Advice for New International Students in Taiwan: Make This Place Beautiful

Good Bones By Maggie Smith - You could make this place beautiful

New Initiates Adjusting to a New Country

Life and school overseas is a struggle for anyone with a different mental model on how their world works. I stayed up Friday night talking to a new student about adjusting to Taiwan — some things they’re looking forward to, they’re excited about, some things they’re frustrated with. I talked about my own adjustment and how that evolved. Ups and downs look a little more dramatic when you’re surrounded by people and behaviors and foods and feels you aren’t familiar with.

Taiwan really becomes a more beautiful country than you know, once you learn how to appreciate it. The trick is learning how. There’s definitely an ‘expat adjustment cycle’ you have to work your way through. When it comes to Asia, none of the pop psychology books are all that helpful. They were written for the West, by Western people, who are living in the West. You won’t find many of them in the bookstores here, anyway. You’re kind of on your own.

1) Find Something to Do, or a Relationship to Build

Make this place the best it can be,  for the people you are with.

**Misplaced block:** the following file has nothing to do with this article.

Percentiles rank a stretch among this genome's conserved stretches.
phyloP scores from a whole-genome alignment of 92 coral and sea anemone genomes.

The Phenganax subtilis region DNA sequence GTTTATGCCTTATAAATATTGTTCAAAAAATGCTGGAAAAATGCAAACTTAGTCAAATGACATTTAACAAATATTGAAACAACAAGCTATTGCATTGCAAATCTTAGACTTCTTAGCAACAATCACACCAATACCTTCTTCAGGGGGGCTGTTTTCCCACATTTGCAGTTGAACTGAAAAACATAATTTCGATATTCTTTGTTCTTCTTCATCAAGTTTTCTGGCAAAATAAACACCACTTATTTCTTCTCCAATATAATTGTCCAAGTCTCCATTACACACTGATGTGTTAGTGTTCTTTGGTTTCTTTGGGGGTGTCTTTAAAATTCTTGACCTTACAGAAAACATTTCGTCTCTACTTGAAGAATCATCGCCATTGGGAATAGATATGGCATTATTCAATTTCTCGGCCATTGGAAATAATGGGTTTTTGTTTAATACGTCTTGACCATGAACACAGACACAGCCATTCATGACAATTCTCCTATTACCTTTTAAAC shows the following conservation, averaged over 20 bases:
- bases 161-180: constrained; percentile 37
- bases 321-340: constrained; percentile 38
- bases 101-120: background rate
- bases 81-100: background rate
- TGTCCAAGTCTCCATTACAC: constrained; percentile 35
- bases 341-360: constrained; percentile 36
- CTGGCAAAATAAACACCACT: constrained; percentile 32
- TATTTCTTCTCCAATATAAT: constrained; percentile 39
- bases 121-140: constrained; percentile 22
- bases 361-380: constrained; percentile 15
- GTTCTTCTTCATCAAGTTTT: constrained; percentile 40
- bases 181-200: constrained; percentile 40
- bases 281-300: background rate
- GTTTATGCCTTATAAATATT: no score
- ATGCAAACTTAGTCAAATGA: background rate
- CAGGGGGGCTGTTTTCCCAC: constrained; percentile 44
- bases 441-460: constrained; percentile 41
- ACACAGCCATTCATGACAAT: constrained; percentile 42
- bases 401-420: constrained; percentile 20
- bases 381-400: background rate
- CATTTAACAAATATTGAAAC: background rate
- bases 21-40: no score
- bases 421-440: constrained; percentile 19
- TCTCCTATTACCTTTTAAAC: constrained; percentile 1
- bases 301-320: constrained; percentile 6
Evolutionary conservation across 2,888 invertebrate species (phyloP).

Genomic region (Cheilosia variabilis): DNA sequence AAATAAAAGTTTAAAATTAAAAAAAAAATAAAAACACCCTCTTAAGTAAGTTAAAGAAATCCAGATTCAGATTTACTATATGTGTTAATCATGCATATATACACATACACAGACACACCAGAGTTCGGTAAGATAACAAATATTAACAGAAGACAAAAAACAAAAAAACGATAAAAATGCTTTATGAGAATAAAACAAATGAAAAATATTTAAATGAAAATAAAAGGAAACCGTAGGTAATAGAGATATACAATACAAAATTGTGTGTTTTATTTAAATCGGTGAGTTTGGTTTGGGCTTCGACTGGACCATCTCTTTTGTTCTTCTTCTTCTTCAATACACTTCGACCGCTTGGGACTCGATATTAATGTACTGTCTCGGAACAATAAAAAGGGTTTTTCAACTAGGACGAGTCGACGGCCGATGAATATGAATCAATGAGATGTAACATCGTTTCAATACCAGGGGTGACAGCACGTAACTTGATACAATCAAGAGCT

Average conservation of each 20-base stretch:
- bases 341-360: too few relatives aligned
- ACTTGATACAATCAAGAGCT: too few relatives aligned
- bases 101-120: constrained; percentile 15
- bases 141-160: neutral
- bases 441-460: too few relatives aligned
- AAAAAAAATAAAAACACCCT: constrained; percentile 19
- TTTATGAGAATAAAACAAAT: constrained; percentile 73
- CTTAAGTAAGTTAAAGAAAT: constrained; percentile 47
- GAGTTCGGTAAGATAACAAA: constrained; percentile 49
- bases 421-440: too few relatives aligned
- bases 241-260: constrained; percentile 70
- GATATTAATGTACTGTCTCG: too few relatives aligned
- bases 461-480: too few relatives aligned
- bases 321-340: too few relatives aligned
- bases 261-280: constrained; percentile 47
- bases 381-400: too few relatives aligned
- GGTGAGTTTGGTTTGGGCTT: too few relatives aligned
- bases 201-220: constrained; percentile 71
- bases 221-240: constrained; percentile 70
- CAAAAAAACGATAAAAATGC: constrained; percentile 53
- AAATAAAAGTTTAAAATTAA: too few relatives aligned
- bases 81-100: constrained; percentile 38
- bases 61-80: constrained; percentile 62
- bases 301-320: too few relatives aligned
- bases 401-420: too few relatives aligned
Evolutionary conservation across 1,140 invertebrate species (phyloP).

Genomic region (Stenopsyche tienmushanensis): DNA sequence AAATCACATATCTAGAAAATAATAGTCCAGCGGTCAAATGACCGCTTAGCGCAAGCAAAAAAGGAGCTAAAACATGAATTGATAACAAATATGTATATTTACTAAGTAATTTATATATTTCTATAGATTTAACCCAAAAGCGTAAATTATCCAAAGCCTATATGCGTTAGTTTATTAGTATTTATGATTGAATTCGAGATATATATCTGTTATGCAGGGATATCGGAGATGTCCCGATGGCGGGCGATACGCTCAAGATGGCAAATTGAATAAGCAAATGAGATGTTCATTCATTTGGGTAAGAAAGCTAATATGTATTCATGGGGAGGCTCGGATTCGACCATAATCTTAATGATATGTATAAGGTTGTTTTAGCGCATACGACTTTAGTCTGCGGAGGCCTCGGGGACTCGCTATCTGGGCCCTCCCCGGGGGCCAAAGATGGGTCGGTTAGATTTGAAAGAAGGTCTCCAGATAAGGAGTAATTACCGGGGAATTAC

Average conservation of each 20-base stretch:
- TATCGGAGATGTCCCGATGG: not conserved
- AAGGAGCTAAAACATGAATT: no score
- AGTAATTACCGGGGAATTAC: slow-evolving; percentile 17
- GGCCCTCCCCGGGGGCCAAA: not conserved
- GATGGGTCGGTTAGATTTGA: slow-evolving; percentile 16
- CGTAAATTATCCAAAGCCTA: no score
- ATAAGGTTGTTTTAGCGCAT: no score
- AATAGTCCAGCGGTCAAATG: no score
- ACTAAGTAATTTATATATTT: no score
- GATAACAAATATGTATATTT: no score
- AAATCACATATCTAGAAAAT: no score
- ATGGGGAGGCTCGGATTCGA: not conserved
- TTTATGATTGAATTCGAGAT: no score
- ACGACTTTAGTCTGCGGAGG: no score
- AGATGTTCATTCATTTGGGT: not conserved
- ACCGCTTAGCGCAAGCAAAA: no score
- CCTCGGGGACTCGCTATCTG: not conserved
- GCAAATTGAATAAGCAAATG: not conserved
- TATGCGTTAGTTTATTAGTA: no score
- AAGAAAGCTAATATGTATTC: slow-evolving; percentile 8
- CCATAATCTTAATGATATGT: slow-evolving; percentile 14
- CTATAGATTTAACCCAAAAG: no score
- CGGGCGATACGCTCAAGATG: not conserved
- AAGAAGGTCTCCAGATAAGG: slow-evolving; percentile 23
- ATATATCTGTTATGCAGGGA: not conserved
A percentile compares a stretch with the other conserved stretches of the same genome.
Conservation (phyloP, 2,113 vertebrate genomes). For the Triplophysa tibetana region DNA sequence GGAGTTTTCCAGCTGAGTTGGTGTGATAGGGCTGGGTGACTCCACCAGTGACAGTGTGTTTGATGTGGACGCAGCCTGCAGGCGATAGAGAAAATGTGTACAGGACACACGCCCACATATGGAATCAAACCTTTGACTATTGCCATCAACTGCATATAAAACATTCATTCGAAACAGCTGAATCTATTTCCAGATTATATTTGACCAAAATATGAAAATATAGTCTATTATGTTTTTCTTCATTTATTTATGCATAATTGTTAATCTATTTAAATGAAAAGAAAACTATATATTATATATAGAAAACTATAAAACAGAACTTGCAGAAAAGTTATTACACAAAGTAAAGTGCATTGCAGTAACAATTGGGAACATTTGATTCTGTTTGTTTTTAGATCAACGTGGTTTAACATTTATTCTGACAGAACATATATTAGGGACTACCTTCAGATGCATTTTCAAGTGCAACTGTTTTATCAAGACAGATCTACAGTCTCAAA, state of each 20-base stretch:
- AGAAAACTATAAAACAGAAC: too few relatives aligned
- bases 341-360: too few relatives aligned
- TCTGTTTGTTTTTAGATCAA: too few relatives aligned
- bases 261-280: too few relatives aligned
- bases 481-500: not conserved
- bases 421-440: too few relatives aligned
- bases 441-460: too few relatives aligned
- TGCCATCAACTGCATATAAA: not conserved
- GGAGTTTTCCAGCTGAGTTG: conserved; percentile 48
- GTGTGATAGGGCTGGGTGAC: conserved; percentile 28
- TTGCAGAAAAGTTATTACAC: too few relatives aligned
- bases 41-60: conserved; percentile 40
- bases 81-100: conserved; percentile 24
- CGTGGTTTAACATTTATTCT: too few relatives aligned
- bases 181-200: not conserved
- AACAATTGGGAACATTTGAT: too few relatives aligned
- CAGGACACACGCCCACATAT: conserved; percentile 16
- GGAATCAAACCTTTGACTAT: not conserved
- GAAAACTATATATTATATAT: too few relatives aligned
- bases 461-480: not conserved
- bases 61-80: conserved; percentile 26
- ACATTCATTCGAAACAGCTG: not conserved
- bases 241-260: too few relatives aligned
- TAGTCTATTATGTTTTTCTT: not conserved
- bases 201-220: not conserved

6 a.m. New Day, New Year 2017 from Neihu

It’s simple to do something about it. You just have to work together to make this place the best it can be, for the people you are with.

Get involved around campus. Indulge your hobbies. Go out and have a ripping good time. Beach clean-up. Cafe-hop. Immerse yourself in doing things that connect you to who you are.

2) Know About Frame

So when I’m giving advice, some people say I sound like an inspirational speaker. I’m really just looking for a frame to give someone else. Something people on their way to self-awareness know. They know about frame. Frame is perspective. It’s learning how to live with yourself. Maintaining it is inner strength.

Hearing this student talk it out reminds me of ‘Good Bones,’ a poem by Maggie Smith about parenting. While Taiwan’s no sh*thole, it’s very different. Different isn’t wrong, and right is never perfect. The poem reminds me the kind of people we need to be for ourselves (and for others, if you do what I do) — to manage our perspective while our beliefs and assumptions are challenged.

“I am trying to sell them the world.” A little bit like the realtor who, “chirps on about good bones.”

This place could be beautiful, right?

We can make this place beautiful.

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